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This is a pretty touchy subject with me,and what I can conclude up to this point is,it will get worse, before the issue of forward lighting on vehicles gets addressed.It seems that no one in a position of addressing the issue, is willing to take any steps to address the problems associated with recent lighting systems.Consider this,we now have 3 worlds colliding to create a real problem for all drivers.The first being the endless escalation of wattage and intensity of lights available.Second is the the belief that if you have fog lights,you must drive with them on at all times,regardless of the conditions,or circumstances.The third , is the trend to raise the ride height of vehicles,and also include the first two issues,and make sure not to adjust the lights to compensate for the aditional ride hieght. This will  ensure any oncomiming vehicle will be made aware of your disregard for other people,on your personal roadways.So the question is, at what point will it get addressed? Hopefully through enforcement,or maybe at some point, ICBC will take some interest in addressing the matter.If there are already laws in place regarding this ,what then is the limit that people can exceed the standards already set out by the MVA.As of now,many vehicles use 4 lights on the low beam circuit,and increase the wattage of all 4 lights.Recently people are adding a center light bar in the grill,that on its own produces more wattage than the factory high beam system.So will 6 or 8 be allowed to slide also?Maybe strap a few across the roof for good measure.A key point people miss is that even if these lights are properly adjusted,when coming around a corner, or cresting over a hill,the shear wattage is detriment to oncomming traffic.Maybe some one from ICBC or Law enforcement can offer whether this issue is of concern to them.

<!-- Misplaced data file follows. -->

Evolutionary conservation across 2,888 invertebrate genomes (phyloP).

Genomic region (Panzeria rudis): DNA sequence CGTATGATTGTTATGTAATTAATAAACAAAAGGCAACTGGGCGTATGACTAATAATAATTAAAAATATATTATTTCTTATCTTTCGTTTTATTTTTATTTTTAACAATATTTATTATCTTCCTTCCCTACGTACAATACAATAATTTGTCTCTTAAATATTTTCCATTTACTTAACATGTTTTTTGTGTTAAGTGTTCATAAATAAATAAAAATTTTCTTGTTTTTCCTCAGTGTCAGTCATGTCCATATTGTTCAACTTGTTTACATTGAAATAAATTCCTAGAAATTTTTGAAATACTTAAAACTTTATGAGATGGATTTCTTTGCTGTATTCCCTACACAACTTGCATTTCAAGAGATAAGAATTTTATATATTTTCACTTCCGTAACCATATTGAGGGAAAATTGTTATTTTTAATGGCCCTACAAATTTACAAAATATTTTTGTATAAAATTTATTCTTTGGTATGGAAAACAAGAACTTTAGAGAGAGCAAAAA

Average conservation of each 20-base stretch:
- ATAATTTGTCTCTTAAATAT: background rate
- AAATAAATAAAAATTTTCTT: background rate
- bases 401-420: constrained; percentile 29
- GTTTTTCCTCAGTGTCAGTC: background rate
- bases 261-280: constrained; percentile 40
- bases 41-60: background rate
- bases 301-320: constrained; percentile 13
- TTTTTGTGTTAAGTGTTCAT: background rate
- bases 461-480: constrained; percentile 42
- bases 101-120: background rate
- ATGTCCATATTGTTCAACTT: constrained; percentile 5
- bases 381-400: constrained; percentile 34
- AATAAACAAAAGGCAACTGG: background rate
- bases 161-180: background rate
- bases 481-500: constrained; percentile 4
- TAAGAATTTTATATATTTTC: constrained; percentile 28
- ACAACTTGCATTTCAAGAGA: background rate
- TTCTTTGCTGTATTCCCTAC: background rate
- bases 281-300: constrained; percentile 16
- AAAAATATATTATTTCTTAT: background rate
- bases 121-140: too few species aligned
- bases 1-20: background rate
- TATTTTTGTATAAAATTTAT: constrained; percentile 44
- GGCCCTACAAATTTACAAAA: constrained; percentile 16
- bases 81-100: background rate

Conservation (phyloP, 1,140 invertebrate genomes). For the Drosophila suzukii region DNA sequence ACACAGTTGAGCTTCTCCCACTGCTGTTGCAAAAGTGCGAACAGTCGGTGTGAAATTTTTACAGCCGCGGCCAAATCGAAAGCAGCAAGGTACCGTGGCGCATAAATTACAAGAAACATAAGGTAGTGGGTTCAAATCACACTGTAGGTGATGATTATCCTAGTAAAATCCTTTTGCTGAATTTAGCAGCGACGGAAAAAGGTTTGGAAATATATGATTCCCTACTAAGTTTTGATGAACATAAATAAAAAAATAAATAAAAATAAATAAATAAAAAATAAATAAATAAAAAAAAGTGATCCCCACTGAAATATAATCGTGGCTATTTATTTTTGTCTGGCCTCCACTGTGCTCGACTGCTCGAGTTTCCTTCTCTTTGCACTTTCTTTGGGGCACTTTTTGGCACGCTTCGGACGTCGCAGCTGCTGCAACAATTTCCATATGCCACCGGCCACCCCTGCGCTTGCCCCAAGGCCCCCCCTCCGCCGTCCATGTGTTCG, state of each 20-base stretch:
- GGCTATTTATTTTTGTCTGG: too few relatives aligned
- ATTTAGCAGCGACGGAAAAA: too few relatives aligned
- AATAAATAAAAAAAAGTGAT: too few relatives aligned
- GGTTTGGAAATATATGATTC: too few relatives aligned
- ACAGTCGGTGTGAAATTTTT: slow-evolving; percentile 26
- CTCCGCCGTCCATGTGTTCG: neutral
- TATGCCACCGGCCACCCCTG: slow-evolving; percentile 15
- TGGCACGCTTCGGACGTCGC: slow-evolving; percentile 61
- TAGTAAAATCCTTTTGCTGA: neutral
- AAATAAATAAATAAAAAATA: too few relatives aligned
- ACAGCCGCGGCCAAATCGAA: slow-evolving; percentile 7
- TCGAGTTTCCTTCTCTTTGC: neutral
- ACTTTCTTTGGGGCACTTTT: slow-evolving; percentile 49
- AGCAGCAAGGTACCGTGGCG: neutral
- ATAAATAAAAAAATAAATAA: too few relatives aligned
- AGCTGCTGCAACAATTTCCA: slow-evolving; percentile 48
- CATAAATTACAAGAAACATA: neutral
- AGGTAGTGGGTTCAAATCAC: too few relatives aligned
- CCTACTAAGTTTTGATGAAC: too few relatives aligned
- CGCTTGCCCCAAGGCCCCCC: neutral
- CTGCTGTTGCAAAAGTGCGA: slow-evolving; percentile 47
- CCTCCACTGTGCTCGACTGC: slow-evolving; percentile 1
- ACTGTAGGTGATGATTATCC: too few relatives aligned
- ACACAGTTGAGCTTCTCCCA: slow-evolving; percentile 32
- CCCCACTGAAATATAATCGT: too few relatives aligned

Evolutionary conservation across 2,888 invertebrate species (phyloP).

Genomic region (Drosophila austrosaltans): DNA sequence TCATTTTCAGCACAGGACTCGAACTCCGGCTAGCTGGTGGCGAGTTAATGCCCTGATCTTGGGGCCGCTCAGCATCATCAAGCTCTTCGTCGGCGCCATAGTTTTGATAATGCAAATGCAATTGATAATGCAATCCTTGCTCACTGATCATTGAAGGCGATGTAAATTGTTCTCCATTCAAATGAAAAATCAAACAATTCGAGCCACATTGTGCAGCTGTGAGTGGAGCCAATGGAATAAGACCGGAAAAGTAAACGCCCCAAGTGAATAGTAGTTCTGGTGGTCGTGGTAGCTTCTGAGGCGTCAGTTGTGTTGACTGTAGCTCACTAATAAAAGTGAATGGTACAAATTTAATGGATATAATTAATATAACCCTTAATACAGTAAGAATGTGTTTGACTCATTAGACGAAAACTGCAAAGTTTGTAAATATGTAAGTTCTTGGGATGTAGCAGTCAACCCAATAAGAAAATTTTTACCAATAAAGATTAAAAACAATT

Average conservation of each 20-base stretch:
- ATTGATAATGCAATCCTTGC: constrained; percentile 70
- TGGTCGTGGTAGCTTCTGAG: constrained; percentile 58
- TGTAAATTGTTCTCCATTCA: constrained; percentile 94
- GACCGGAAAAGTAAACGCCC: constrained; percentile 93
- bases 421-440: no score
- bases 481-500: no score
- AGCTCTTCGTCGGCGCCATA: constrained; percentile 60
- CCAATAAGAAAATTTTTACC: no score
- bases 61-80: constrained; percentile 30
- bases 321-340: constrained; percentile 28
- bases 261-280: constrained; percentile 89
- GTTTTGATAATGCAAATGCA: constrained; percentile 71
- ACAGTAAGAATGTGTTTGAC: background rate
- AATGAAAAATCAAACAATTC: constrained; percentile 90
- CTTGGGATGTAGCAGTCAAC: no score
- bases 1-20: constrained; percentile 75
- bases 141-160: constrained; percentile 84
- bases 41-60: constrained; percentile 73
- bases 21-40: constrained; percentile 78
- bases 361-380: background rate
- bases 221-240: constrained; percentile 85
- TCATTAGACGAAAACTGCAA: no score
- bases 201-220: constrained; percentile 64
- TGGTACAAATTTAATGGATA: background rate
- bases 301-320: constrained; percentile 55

If a driver is confronted by a situation where an approaching or following vehicle has, what the driver feels, are poorly aimed or illegal headlights or auxillary lights, and they can obtain the license plate number, can they not make a report to the RCMP and have the police follow up on it?  To me this would seem to be the logical course, as now the driver of the offending vehicle may be ordered to have it inspected. 

Good question : If you go to Divion 4 of the MVA , the section on lighting, you will see it has been gutted of almost all regulation pretaining to headlights, I inquired with the superintendant of transportation BC as to why this was done and they responed by saying inforcement is now in the hands of the transport Canada.